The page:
“I lived in Texas by a beach, and sometimes I would go out in the morning with my friends. I was pretty young, probably eight or 10 years old, and the rule would be you either went home when you were hungry, or you had to come home when the streetlights came on. During the entire day, you might be out of contact with your parents,” Estabrook said.
As teens, parents possessed similar freedoms even in potential high risk situations.
“I grew up in New York City, so I literally took city buses and the subway when I was around 11 or 12,” Schottland said.
Due to the drastic differences between monitoring children then and now, it is not uncommon for skeptics of tracking apps to deem the technology unneccessary. Although there are many objections, others feel that parents have a right to track their children for numerous reasons.
“Part of the deal of me getting a phone is my parents being able to track me, so I think that’s just one of the responsibilities that comes with [it],” junior Marianna Florine said.
Many teens also feel they need the structure that comes with constant supervision in their lives.
“I really don’t think it’s fair to be like ‘Well children need to have all this freedom’ because if I’m allowed to do what I want, it’s going to get crazy,” Theresa Nevins said. “Obviously, there needs to be rules in place and I need to be held accountable for what I’m saying [in regards to where I am].”
Many parents argue in name of the apps because they stand as necessary safety measures. As teenhood ushers in new levels of independence, parents often download these apps to maximize supervision.
“I always make it clear that [my kids] shouldn’t have any expectations about certain privacy rights because we’re responsible for their safety and wellbeing,” Cassandra Nevins said. “You can keep your diary and you can have your stuff with your friends, but if you’re going to drive a car, we need to see where you are and see that you’re safe.”
Acalanes psychology teacher Lauren Allen also believes tracking app use is justified when the objective ensures a child’s safety.
“When kids are living at home prior to age 18, parents have the right to do anything within reason to make sure their kids are safe,” Allen said.
Brand expressed similar opinions due to the occasional poor judgement he observes in teens throughout his line of work.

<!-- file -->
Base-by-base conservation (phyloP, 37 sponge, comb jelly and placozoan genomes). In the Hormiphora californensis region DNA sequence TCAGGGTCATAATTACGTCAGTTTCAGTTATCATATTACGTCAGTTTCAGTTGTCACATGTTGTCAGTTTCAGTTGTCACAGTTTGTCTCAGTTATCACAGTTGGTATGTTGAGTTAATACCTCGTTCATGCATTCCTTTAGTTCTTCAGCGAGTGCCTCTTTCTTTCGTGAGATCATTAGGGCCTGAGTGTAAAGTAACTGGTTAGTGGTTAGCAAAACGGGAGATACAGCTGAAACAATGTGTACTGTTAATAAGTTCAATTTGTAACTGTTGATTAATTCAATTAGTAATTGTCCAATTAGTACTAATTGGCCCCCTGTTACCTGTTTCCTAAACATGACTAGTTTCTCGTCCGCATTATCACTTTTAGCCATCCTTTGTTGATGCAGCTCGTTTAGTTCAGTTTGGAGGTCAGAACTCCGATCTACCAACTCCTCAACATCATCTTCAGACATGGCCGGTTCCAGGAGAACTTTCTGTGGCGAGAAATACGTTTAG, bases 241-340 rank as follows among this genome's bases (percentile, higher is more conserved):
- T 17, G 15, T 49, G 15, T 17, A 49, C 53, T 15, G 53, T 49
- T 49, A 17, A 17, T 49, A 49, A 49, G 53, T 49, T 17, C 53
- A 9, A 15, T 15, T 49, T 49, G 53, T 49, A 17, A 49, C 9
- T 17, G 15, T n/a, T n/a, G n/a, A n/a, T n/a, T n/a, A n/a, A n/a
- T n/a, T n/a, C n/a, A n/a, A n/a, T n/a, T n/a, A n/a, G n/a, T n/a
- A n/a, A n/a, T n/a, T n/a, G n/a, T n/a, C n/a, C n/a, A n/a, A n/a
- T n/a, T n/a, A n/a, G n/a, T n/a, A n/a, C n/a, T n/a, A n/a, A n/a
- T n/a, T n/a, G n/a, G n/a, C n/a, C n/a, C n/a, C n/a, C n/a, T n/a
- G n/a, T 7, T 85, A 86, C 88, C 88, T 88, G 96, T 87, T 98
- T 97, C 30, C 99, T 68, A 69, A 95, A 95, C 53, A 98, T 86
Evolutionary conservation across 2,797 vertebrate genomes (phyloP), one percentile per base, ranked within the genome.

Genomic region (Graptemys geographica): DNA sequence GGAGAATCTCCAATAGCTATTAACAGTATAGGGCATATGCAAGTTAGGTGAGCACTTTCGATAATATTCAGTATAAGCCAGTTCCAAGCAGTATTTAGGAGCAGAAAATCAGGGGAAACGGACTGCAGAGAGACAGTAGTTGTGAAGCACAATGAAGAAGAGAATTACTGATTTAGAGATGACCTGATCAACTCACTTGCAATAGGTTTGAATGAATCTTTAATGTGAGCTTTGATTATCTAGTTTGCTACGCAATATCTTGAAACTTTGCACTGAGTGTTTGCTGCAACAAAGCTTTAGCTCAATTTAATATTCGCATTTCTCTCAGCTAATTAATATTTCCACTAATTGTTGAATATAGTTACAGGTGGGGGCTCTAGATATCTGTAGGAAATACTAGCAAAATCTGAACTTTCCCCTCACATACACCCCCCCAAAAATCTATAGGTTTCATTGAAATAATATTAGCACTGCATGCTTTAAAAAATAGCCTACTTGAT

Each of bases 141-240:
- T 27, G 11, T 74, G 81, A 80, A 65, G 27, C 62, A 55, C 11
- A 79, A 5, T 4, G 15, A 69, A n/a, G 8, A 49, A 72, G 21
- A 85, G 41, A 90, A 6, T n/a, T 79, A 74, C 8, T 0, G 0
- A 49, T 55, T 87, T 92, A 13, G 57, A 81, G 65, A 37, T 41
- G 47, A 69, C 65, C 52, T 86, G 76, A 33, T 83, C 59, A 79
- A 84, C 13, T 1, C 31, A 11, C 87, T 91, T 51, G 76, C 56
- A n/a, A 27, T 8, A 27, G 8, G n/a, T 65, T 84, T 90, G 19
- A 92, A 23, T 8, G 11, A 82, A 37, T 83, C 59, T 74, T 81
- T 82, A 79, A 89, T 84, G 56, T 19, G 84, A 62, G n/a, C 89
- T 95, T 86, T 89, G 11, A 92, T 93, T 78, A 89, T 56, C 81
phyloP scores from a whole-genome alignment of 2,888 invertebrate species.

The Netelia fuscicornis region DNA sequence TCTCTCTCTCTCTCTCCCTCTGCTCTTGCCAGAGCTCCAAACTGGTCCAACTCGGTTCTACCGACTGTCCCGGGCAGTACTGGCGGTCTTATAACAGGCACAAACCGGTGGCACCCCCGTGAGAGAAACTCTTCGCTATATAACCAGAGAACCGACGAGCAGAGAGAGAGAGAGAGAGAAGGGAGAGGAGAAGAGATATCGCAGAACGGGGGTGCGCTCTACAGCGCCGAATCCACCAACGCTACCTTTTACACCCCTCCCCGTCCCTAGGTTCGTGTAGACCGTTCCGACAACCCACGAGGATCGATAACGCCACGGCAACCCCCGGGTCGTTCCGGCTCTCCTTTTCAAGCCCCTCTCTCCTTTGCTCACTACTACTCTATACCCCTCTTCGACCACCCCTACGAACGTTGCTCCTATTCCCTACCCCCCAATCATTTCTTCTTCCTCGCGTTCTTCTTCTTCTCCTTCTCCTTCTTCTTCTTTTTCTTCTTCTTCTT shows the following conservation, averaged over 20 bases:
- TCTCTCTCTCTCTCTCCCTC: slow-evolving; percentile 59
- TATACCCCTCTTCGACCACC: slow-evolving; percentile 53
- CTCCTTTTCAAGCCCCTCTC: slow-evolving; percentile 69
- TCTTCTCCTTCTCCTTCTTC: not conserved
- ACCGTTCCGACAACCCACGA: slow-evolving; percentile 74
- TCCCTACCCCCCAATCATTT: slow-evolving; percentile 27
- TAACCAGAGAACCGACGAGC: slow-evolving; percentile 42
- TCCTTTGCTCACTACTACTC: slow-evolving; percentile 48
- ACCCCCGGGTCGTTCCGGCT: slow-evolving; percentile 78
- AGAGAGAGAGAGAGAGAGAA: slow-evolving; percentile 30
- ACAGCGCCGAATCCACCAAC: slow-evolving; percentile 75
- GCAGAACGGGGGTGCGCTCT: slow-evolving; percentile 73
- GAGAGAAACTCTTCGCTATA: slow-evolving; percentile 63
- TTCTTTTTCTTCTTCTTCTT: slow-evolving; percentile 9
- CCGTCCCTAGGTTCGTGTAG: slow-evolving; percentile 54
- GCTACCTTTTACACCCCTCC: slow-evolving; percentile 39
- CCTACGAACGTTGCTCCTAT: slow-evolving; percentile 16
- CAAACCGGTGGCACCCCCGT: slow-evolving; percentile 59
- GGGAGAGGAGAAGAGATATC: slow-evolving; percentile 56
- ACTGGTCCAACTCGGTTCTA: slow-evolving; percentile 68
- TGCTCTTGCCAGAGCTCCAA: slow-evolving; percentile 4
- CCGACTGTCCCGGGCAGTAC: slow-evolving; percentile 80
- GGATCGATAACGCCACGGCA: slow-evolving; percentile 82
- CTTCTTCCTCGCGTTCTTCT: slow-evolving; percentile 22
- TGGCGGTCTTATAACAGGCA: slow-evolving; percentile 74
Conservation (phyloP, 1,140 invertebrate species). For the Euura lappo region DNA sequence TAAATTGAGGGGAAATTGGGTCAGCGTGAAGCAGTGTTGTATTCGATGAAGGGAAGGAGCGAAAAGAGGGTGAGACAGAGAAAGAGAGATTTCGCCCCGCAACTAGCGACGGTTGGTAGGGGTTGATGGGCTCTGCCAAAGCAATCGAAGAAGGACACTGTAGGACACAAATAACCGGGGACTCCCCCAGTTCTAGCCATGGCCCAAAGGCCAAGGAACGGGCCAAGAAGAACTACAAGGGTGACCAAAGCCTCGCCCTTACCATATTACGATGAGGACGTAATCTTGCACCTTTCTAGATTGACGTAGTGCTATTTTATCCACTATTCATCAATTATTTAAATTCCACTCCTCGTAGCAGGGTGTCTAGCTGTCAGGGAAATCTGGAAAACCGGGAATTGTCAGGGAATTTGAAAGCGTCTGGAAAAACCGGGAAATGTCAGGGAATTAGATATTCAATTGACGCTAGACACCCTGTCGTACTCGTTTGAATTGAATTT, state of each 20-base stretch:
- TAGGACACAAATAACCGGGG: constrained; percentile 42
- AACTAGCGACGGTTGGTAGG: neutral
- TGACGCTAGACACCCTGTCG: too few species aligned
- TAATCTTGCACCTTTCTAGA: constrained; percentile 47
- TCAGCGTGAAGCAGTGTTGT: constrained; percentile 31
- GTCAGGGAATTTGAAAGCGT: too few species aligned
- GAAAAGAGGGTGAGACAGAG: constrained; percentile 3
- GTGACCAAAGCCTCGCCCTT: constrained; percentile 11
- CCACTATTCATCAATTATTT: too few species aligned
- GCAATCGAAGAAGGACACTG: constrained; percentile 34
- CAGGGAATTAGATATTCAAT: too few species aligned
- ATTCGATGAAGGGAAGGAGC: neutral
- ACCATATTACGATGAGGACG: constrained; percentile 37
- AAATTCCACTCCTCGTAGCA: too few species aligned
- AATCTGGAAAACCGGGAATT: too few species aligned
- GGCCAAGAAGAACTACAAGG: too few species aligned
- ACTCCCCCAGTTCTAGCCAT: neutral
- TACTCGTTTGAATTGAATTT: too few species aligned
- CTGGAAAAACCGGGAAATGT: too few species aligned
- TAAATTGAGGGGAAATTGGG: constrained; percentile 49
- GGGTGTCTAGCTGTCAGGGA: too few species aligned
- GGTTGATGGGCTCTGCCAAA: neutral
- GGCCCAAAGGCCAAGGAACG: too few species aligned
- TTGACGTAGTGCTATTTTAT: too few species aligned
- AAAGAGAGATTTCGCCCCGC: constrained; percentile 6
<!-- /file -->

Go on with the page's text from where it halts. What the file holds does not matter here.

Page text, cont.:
“There are certain kids, and especially the kids that I work with in my office, who do really dangerous things,” Brand said. “In a lot of situations, parents do need to be more involved. If it’s an issue of a child’s health and safety, I think parents need to do everything they can to keep that kid safe.”
However, Allen also sees drawbacks with tracking apps.
“At the same time, I think [tracking apps] have a huge potential for parents to abuse them. [They can] almost obsess over them by not just using them for safety reasons and checking them too often,” Allen said.
Brand additionally addresses teenage psychological development, especially that concerning their own protection.
“For kids, what I worry about is that they don’t develop a sense of safety and security inside themselves,” Brand said.
Not only does overuse from parents pose an issue, but Brand feels constant supervision can breed paranoia, or in other cases, a false sense of security. Constant paranoia can hinder children’s ability to develop safety in their own terms. In other cases, teens become unhealthily secure under constant supervision, leaving little room for personal development of what is and isn’t safe.
Creators of many tracking apps support mindfulness of a child’s location. One of today’s popular tracking apps, Life360, was originally created to connect families following Hurricane Katrina, but soon budded into an everyday-use application employed by parents everywhere.
While the average teen may feel that tracking apps are unnecessary, it’s not uncommon for adolescents to see value in tracking apps once they’ve seen them put to larger significant use.
“We believe location sharing builds trust in one another,” Ryon said. “Yes, we hear ‘Our kids have [Life360] on their phones because I pay the phone bills,’ but we also hear ‘My mom asked me to install Life360, but after my sister got in a car accident, I’m totally okay with them knowing where I am and that I’m safe.’”
Yet, despite understanding the potential safety benefits that come with tracking, in the end, many teens still advocate against the technology.
“I would prefer not to have [the tracking app] and just have my parents ask, ‘Where are you now’,” Fink said.
Shapoorian’s stance is similar to Fink’s.
“I haven’t really done anything yet that [my parents] wouldn’t approve of, so I would expect them to kind of trust me a bit more than they have been,” Shapoorian said.
Many agree use of a tracking app should not come from parents without a motive.
“If you do not trust your kid that much so you track their phone, there is obviously a problem. I think everyone deserves their privacy, so I do not think it is right,” freshman Maryam Sharaf said.
However, Brand feels the key to utilizing tracking apps correctly, and with the least amount of protest from those being tracked, is balance.
“Let’s say that you’re going out for the first time past 11 o’clock on your own, and your parents say, ‘I want to check in on you, and if I send you a text and don’t hear back, then I’m going to use Find My iPhone to find out exactly where you are.’ That seems reasonable to me,” Brand said.
Brand feels a parent’s duty is to gauge the level of supervision that they see fit for their child based off the teen’s track record.
“If kids can show that they know how to be safe… then I think the responsibility falls in the parents’ lap to learn to trust their kid better and learn how to give them freedom without so much anxiety,” Brand said.
While the controversy called by the role of technology in today’s parenting methods definitely wasn’t an issue in the past, its increasing popularity suggests that kid tracking will remain relevant for many generations of parents and kids to come.
“This [technology] is going to stick around; I don’t think it’s going anywhere,” Brand said. “It’s only going to play a bigger role in our [future] lives for better or for worse.”